Why We Buy Stuff We Don’t Need

Haven’t we all, at one time or another, found ourselves looking at a thing that we’ve just bought and found no reason for its existence in our lives?

We don’t always buy things rationally, but what exactly is the reason for this phenomenon?

Well, there is something called behavioral economics, which is a psychological field where you study the decision-making regarding purchases. So let’s put it this way, you bought something that afterwards made no sense for you to buy. Classical economics have a model of rational action, which says that before you buy anything, you weigh the pros and cons of the of the potential purchases and then base your decision on the one with the best outcome. Behavioral economics, on the other hand, says that this rational decision process rarely happens with people. Humans are complex creatures with emotions and biases and therefore can often make choices which are not in their best interest in the longer run.

When it comes to economics, we have probably made a few (to say the least) confused and irrational decisions. I know I have bought clothes a couple of times that I didn’t need, nor ended up liking. These purchases happened when there was a good deal, blinding me to make a rational choice. I know, I am one of those who loves a good deal. But it really isn’t a good deal if you won’t end up using it.

When it comes to clothes, I now make a point of only buying the items that I instantly like or love and know I will be using.

Actually, many of the choices we make are made under conditions with uncertainty and you’re not aware of every benefit or risk that comes with it. Sometimes, those risks and benefits can also be shifting, making it even harder to choose “right”.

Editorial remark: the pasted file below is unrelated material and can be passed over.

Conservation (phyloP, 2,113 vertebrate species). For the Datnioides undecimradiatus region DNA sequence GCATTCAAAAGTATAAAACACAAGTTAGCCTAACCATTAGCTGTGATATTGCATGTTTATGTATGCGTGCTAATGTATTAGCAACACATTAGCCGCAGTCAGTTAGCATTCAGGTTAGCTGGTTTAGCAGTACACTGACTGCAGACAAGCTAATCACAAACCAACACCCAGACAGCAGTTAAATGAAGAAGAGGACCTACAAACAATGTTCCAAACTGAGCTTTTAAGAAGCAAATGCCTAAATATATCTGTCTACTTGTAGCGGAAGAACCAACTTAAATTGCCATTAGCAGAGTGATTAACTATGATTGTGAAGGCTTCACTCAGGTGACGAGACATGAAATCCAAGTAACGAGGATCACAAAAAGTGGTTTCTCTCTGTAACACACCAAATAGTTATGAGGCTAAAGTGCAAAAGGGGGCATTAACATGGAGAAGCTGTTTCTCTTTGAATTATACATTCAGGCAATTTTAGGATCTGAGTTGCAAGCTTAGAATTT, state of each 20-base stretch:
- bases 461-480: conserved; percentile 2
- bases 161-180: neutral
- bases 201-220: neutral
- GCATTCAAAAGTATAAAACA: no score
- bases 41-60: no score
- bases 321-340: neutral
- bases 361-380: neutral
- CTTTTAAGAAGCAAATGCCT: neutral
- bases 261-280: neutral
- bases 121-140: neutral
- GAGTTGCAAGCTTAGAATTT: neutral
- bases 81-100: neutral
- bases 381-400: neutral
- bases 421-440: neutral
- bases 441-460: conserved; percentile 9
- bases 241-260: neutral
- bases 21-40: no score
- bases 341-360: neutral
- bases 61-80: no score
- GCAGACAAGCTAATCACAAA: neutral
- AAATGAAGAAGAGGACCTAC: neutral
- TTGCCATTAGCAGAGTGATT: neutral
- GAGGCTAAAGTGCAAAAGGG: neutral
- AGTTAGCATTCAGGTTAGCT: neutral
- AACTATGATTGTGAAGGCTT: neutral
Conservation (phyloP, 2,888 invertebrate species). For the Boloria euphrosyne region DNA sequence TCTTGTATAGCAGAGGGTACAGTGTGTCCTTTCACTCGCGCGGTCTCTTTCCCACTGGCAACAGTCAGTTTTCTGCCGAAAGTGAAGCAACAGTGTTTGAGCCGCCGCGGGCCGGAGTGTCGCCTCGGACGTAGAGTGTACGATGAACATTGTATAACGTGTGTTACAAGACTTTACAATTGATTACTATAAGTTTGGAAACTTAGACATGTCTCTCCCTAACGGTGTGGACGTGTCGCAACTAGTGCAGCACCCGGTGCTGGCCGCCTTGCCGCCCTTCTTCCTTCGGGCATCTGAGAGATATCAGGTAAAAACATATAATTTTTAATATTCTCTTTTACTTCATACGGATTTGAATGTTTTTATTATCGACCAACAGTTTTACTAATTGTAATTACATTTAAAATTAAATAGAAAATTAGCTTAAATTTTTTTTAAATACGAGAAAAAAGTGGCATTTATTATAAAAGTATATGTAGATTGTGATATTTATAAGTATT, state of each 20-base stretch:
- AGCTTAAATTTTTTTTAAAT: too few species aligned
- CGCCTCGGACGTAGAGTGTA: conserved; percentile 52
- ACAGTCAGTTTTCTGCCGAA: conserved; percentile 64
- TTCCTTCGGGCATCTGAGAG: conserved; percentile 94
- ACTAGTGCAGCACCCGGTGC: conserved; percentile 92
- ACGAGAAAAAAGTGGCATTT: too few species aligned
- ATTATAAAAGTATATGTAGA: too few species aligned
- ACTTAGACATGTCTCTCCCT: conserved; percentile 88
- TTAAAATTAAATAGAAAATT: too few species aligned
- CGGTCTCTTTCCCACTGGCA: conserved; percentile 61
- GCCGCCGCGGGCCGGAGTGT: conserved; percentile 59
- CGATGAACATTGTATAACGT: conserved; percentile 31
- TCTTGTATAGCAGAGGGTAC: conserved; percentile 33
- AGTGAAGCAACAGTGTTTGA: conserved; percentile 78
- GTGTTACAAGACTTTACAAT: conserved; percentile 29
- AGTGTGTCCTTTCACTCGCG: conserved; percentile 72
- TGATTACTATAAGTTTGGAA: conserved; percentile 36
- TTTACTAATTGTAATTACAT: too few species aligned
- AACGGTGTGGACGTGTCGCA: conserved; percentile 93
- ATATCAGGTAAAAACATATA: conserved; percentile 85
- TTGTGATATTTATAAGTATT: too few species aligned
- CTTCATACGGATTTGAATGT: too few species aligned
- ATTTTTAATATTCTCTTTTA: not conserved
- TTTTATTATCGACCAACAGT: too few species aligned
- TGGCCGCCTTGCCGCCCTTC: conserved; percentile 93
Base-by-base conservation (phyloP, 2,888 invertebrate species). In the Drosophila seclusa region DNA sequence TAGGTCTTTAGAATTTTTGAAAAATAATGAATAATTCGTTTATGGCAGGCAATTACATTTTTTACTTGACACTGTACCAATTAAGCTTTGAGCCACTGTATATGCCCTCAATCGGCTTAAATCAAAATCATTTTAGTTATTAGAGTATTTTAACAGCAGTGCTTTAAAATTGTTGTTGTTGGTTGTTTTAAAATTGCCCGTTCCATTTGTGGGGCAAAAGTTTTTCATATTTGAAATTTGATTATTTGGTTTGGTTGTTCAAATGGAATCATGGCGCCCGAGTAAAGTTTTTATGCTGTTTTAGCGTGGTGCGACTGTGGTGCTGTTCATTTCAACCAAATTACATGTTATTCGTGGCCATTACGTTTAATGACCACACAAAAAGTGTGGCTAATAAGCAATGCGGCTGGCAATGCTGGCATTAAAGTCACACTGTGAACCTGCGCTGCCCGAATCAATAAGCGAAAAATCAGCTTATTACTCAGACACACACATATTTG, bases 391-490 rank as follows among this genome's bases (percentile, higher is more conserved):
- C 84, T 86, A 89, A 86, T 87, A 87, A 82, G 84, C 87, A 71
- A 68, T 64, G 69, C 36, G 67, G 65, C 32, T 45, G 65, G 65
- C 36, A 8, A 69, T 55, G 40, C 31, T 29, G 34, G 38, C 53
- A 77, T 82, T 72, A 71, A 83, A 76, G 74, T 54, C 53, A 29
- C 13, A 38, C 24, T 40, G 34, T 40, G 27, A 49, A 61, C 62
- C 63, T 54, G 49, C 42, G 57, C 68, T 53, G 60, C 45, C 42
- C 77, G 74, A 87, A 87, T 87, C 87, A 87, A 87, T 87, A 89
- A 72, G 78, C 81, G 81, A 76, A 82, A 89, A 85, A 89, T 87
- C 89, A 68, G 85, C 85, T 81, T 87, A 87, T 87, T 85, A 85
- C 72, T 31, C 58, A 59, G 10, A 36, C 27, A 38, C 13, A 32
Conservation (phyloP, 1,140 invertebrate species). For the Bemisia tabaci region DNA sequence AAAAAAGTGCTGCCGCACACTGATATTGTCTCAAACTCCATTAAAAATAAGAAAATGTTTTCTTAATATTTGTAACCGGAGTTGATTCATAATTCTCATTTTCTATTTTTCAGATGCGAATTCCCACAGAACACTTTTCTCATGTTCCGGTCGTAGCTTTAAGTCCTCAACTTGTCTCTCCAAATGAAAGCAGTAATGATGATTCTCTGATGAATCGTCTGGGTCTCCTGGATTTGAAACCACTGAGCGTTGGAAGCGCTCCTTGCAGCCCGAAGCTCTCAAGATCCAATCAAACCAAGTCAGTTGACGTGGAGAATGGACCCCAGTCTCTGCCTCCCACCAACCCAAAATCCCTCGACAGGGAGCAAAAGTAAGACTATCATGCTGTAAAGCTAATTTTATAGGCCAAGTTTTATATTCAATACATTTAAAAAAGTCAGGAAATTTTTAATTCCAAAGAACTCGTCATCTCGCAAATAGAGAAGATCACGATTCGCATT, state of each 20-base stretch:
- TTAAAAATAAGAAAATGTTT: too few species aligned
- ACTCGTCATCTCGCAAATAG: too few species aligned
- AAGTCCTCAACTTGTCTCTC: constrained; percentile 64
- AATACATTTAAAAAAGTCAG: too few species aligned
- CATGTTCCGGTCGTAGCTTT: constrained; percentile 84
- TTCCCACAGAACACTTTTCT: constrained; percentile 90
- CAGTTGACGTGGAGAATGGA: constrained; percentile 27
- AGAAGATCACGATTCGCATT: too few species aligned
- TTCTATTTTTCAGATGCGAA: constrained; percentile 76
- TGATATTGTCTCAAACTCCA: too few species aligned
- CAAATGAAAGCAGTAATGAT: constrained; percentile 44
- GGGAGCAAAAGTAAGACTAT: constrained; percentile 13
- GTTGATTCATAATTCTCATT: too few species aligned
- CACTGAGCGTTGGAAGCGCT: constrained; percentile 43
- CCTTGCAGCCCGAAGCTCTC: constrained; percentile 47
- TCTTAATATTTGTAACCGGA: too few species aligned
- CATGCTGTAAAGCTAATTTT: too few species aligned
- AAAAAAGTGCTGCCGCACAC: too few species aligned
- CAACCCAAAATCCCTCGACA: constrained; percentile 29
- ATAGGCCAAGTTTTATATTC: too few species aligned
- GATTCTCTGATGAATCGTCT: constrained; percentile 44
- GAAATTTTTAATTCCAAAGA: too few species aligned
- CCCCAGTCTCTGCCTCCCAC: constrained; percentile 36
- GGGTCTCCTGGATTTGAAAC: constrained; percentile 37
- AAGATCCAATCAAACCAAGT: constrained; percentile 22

With behavioral economics, you can reach a better understanding of the effects regarding uncertainty in decision-making when it comes to financial savings and consumer purchasing. So try to think before you make your next purchase – is it really something that will be useful or that you really want?

If not, go home and be happy you still have that money left in your wallet. Yay!

This post is also published at https://howtofindinspiration.com/the-blog/

The Benefits of a Gratitude Journal

Remind yourself of the last time you felt truly grateful for something. Was it about a person in your life, being able to run or the kind gesture of a stranger?

Being grateful for something can come in many different shapes and forms. Gratitude is the emotion you express for something you appreciate having or getting. It’s about recognizing the value of something without its monetary worth. It can be described as a spontaneously feeling or an affirmation of goodness, it starts with noticing the good in your life.

The opposite of gratitude – and what one might call “thieves of gratitude” – are narcissism, envy and cynicism. A culture of materialism, which is all about instant gratification, and seeing things as the source of happiness and constantly wanting new stuff is the opposite of being grateful for what you have. (This is bad, in case someone was wondering.)

Although gratitude in itself is a spontaneous emotion, research show that you can live a happier life by consciously make efforts to count your blessings. It is possible to train your brain to experience this wonderful feeling – and there are several personal and social benefits to do so. Yay!

You can feel grateful for your life in general, having a job and a stable income, your family, your pet (well ok – I know they’re family), colleagues, friends, nature and your health. This gratitude will impact your life, both on the inside and on the outside.